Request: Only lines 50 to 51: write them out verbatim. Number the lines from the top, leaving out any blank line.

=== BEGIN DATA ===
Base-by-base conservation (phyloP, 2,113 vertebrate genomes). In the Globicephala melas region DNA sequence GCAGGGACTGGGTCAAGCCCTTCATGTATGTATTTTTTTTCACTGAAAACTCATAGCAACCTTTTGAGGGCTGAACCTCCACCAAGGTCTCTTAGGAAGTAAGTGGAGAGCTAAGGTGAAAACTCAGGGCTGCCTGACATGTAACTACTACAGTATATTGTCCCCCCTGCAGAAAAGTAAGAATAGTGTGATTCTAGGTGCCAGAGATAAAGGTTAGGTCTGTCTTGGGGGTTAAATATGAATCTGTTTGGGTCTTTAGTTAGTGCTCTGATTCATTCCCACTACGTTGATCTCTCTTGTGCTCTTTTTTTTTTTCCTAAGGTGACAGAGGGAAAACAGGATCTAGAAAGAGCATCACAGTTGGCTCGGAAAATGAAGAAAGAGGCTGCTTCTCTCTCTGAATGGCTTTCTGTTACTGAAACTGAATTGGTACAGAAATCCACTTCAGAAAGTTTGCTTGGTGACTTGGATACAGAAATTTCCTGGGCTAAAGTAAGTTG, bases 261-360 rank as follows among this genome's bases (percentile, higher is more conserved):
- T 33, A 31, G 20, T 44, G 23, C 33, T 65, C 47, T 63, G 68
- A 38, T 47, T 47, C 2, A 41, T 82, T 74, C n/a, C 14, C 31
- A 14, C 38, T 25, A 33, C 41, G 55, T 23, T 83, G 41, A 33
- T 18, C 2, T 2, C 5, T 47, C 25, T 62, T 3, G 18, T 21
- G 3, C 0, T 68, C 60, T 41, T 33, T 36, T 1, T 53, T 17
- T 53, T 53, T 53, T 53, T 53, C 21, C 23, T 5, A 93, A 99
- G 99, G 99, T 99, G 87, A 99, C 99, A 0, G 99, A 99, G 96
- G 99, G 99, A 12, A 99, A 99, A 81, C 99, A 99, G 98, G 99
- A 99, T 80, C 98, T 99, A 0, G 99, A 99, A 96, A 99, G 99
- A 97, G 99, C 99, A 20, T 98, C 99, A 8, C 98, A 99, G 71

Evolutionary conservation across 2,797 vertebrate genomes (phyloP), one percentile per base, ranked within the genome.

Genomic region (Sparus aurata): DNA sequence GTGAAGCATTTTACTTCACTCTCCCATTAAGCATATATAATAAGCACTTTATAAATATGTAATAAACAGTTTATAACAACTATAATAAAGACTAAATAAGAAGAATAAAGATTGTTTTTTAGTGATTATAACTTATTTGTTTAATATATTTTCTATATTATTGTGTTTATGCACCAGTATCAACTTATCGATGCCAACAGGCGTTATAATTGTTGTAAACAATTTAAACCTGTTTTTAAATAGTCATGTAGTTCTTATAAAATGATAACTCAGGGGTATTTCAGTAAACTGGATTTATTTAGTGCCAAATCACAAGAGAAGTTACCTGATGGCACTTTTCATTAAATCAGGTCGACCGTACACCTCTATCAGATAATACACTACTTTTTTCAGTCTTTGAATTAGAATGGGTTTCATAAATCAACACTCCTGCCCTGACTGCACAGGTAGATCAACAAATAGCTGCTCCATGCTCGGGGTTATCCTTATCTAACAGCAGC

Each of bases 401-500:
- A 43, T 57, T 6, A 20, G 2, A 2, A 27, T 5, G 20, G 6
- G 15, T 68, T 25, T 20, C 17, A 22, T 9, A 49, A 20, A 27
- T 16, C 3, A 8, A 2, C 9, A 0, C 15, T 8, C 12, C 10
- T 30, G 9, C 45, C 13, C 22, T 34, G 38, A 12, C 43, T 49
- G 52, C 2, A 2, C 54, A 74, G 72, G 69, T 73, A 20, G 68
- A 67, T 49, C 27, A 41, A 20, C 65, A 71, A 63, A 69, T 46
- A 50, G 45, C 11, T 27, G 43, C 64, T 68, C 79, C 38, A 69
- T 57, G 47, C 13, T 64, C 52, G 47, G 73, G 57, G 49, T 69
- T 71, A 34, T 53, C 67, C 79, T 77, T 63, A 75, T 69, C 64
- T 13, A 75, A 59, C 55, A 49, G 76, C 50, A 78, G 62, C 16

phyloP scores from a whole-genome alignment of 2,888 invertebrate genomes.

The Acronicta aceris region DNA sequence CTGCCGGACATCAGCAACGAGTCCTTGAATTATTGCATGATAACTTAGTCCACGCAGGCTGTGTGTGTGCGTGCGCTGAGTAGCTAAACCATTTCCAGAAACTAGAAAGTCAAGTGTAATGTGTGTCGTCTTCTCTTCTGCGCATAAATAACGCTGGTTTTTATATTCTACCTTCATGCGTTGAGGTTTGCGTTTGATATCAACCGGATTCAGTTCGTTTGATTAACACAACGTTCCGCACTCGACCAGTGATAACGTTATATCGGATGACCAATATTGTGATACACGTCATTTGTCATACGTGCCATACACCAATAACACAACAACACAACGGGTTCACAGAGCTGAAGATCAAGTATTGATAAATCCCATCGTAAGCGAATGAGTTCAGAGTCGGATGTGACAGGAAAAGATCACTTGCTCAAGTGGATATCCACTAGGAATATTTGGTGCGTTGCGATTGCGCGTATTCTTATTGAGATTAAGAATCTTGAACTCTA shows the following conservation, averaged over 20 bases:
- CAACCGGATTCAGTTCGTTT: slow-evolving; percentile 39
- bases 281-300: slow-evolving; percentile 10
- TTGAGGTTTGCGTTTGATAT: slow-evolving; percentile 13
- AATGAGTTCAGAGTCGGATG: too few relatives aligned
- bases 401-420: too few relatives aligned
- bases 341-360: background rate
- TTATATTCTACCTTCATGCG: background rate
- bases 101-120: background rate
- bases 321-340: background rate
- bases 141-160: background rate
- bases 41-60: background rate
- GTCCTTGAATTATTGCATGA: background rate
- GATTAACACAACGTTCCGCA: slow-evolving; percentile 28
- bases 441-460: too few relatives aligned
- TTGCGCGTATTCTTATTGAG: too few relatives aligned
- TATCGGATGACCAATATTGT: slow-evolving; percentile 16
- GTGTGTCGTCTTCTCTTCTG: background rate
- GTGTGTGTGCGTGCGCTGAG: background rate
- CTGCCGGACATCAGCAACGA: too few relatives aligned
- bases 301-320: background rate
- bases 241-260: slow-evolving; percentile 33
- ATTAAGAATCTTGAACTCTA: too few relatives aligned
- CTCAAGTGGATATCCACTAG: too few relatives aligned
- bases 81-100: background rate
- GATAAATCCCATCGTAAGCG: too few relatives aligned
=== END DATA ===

- bases 81-100: background rate
- GATAAATCCCATCGTAAGCG: too few relatives aligned